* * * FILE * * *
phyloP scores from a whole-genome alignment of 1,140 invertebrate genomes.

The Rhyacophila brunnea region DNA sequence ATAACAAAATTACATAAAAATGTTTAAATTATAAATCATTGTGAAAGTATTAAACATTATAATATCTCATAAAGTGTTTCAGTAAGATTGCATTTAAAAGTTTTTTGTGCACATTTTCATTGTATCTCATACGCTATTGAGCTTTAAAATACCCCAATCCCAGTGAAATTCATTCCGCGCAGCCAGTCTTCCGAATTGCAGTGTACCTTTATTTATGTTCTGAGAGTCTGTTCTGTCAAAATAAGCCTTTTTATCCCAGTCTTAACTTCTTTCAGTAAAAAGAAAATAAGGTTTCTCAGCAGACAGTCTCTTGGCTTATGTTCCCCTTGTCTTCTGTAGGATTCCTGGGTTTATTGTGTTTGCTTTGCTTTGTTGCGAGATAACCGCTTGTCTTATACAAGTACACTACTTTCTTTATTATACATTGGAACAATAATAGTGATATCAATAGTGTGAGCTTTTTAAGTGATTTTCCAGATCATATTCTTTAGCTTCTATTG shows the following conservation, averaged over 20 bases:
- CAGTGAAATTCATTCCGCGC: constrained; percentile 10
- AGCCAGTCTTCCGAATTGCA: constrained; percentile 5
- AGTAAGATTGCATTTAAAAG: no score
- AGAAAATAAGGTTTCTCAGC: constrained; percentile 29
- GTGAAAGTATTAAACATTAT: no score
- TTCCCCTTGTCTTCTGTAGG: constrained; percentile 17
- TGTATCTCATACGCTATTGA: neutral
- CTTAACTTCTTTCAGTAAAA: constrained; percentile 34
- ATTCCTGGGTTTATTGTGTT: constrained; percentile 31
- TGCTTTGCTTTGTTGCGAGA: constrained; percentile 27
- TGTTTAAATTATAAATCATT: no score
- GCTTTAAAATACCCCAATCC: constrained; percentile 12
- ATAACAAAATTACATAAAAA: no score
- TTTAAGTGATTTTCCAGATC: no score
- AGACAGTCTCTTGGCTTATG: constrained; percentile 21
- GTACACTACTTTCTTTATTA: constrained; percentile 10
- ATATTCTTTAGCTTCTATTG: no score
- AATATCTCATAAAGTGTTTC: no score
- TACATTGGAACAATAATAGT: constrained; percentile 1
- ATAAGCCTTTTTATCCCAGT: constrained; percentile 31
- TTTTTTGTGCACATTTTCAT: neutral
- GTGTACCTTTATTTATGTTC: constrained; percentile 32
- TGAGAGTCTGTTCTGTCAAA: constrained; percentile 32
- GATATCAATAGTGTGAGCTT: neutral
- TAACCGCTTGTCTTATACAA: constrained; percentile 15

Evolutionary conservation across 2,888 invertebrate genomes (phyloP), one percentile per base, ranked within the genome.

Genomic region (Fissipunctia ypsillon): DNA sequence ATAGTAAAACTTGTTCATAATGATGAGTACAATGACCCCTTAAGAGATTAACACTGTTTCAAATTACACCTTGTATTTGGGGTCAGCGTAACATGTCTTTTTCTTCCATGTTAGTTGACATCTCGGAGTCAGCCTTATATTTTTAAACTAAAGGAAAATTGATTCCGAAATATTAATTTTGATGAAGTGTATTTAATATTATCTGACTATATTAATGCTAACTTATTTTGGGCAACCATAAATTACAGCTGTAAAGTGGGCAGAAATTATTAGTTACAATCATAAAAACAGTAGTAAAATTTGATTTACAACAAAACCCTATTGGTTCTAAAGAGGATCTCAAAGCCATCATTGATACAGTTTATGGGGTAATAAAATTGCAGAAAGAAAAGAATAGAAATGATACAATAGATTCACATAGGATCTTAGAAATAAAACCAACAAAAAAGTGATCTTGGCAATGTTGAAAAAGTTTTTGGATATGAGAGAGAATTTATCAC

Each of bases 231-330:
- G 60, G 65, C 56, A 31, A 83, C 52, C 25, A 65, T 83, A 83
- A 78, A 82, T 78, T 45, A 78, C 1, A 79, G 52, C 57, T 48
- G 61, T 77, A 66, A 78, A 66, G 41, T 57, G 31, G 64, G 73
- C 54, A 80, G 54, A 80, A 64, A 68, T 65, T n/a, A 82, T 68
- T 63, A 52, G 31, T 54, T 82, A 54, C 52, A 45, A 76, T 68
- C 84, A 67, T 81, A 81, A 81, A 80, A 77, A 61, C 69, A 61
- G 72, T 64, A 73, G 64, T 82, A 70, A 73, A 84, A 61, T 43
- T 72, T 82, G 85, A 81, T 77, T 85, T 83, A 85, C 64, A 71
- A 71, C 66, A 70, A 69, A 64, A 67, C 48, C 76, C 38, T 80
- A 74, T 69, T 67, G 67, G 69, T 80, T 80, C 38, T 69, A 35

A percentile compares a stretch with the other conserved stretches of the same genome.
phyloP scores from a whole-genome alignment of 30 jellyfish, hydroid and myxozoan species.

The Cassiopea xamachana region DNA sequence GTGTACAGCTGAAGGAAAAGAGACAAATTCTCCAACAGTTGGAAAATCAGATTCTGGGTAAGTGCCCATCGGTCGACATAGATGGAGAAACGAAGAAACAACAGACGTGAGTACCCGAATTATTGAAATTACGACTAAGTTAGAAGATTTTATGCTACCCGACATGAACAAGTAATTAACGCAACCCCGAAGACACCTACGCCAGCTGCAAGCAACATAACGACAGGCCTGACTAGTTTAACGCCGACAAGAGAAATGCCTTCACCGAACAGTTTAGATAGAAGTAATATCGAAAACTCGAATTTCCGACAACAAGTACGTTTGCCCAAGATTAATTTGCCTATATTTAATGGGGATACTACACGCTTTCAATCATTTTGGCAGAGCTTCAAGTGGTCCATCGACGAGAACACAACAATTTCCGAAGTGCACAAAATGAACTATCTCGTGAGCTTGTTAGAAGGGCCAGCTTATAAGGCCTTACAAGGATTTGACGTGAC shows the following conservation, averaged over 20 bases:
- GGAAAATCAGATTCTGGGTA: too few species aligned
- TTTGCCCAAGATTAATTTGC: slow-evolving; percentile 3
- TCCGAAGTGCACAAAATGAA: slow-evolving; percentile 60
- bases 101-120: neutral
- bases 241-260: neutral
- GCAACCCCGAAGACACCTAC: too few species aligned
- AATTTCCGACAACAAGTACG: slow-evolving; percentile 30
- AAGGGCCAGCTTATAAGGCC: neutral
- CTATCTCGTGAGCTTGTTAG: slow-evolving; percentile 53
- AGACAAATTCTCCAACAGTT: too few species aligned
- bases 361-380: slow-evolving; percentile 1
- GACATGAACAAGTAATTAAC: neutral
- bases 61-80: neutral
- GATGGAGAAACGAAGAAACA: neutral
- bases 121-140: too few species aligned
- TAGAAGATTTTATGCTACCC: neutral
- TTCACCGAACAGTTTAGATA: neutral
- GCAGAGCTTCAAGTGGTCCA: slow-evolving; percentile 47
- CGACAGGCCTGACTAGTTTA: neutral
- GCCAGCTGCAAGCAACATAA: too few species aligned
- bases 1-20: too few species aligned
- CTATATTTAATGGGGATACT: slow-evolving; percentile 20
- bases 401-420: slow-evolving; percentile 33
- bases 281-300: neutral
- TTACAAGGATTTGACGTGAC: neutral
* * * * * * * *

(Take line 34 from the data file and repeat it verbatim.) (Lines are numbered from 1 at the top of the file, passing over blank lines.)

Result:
- C 54, A 80, G 54, A 80, A 64, A 68, T 65, T n/a, A 82, T 68